Current issue: 54(3)
Under compilation: 54(4)
Draining of peatlands to improve forest growth started to increase in Finland in the beginning of 1900s. The aim of the study was to find out which kind of peatlands are suitable for draining. The peatlands examined in this study had been drained earlier in 1800s for other purposes, and the original peatland type was deduced afterwards. When the peatland is drained, its vegetation changes gradually towards that of mineral soil sites, depending on the original peatland type. The article includes detailed description of the vegetation on different drained peatland sites. Best represented in the study were different types of pine swamps, which change towards Calluna or Vaccinium forest site type depending on the original peatland type. The Sphangnum species and brushwood disappear gradually and Cladina sp. become common in some drained pine swamp types. Scots pine (Pinus sylvestris L.) regenerates well on most drained pine swamps, and also Betula sp may grow as dominant species. The richer pine swamp types develop to Vaccinium-myrtillus forest site type, which may grow also Norway spruce (Picea abies (L.) H. Karst). Drained treeless bogs change first towards pine swamps. However, trees regenerate poorly on these sites and the growth is low. Flark-bogs develop typically to treeless lichen heaths. Drained spruce swamps develop to forest with grass-herb vegetation or Myrtillus site type.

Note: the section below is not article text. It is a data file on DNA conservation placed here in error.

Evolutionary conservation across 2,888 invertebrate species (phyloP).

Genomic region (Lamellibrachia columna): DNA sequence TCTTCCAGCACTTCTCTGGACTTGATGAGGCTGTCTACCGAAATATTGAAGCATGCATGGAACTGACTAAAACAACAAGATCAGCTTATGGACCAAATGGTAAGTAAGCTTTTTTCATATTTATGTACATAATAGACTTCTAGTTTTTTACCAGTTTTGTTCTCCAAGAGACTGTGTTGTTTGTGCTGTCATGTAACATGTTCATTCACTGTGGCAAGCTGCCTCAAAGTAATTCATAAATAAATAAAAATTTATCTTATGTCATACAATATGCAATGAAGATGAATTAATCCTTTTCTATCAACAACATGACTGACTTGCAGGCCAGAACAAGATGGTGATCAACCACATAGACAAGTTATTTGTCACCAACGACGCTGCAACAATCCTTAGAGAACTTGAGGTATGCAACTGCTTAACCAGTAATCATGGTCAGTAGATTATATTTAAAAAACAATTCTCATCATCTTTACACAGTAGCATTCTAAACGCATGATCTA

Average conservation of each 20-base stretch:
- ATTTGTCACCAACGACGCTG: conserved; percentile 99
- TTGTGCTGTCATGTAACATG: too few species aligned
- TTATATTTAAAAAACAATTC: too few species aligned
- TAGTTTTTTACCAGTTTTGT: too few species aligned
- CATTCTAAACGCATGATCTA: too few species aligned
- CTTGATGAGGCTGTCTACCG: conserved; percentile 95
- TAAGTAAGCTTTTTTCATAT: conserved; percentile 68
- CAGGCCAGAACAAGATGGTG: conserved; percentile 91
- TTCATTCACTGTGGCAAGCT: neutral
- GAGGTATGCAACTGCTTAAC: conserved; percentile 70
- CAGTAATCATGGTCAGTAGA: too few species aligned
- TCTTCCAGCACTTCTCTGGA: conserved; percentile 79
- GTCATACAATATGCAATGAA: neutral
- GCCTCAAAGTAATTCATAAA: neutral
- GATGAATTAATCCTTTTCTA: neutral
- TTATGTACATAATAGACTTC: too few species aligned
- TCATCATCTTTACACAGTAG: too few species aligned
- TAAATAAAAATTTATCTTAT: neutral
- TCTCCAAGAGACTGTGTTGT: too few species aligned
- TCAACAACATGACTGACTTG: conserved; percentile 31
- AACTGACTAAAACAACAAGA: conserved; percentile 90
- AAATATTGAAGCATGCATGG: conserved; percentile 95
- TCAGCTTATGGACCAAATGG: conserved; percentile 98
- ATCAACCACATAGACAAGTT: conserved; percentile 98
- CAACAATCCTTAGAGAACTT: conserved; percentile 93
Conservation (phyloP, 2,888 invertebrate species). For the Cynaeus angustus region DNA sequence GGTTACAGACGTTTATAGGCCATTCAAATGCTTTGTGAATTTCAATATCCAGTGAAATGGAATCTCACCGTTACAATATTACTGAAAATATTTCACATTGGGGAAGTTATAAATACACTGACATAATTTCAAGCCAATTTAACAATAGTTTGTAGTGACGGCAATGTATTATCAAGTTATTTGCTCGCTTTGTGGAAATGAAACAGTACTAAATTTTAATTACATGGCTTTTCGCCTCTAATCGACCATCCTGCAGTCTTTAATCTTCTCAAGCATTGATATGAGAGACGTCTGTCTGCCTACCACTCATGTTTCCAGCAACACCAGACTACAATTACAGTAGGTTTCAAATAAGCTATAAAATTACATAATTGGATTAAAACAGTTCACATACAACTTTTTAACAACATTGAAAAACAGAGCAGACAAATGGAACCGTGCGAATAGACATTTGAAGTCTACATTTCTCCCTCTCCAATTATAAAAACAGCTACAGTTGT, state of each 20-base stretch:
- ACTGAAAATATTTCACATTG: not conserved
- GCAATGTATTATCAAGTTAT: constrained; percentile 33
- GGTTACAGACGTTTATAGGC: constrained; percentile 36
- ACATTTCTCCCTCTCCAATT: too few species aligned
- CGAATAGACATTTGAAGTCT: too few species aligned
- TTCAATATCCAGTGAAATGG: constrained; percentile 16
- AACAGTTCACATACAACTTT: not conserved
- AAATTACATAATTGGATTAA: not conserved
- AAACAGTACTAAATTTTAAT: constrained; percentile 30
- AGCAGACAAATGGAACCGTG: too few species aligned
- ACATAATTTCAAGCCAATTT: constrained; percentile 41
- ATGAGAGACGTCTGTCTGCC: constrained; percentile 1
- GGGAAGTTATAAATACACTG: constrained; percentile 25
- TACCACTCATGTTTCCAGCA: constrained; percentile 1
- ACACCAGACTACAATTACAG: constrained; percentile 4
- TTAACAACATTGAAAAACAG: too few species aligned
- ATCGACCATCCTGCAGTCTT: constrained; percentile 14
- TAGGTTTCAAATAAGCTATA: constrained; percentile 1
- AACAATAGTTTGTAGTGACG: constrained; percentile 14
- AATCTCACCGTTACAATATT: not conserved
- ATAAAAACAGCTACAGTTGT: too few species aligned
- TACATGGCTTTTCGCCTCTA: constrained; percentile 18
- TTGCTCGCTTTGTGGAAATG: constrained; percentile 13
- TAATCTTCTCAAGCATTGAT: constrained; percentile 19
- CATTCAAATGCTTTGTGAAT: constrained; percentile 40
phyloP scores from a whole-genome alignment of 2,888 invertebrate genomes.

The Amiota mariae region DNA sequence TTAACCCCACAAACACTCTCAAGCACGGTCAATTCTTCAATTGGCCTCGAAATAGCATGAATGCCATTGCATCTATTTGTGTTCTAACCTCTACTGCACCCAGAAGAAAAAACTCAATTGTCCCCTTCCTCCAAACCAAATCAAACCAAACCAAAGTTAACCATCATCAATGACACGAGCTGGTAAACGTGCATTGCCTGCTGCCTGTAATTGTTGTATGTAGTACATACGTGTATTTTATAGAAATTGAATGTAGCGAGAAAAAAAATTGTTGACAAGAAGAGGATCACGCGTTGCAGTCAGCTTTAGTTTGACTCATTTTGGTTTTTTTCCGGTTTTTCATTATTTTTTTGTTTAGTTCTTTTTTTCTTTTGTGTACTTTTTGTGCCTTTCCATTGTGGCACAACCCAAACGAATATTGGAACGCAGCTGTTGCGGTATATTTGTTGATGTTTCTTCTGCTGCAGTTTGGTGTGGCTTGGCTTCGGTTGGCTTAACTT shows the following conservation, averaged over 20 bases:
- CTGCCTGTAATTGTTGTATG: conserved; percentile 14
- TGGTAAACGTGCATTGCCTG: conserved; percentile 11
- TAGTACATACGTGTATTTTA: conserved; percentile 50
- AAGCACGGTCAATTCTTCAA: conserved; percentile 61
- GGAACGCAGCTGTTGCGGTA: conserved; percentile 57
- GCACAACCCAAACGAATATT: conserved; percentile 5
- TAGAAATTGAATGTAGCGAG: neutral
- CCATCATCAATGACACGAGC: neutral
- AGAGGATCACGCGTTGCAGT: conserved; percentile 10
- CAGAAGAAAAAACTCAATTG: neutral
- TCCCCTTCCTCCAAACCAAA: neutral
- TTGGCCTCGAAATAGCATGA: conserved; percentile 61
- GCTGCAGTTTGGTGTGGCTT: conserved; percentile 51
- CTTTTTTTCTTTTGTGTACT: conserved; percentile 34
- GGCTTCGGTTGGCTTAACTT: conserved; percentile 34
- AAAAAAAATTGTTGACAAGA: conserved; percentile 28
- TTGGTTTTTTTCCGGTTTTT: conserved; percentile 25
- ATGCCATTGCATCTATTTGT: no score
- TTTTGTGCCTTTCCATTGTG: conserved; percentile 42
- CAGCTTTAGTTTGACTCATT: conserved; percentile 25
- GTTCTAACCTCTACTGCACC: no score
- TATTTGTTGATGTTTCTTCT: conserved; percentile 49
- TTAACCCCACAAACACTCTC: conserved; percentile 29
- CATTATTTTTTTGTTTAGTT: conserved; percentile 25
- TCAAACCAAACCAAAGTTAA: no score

The PDF includes a summary in German.
The hummocky peatlands are fairly common in Finland. Peatlands with hummock ridges are rare in southern Finland but become more common in northern parts of the country.
In the incompletely drained flark fens the development of the hummocks can be studied particularly well because they can be found in different development phases there. The phenomenon is more common in drained peatlands than in the peatland on their natural state.
The development of the hummock ridges is close related to development of the hummocks. The hummock ridges are formed only under certain circumstances.
Height increment of the hummock ridges is restricted by the same factors that prevent the unrestricted height increment of the hummocks. The hummock ridge may sink due to its own weight in unfrozen swamp, it may be eroded by frost, wind, flowing water or ice. Dead trees, shading or other detriments may prevent the growth of secondary peat.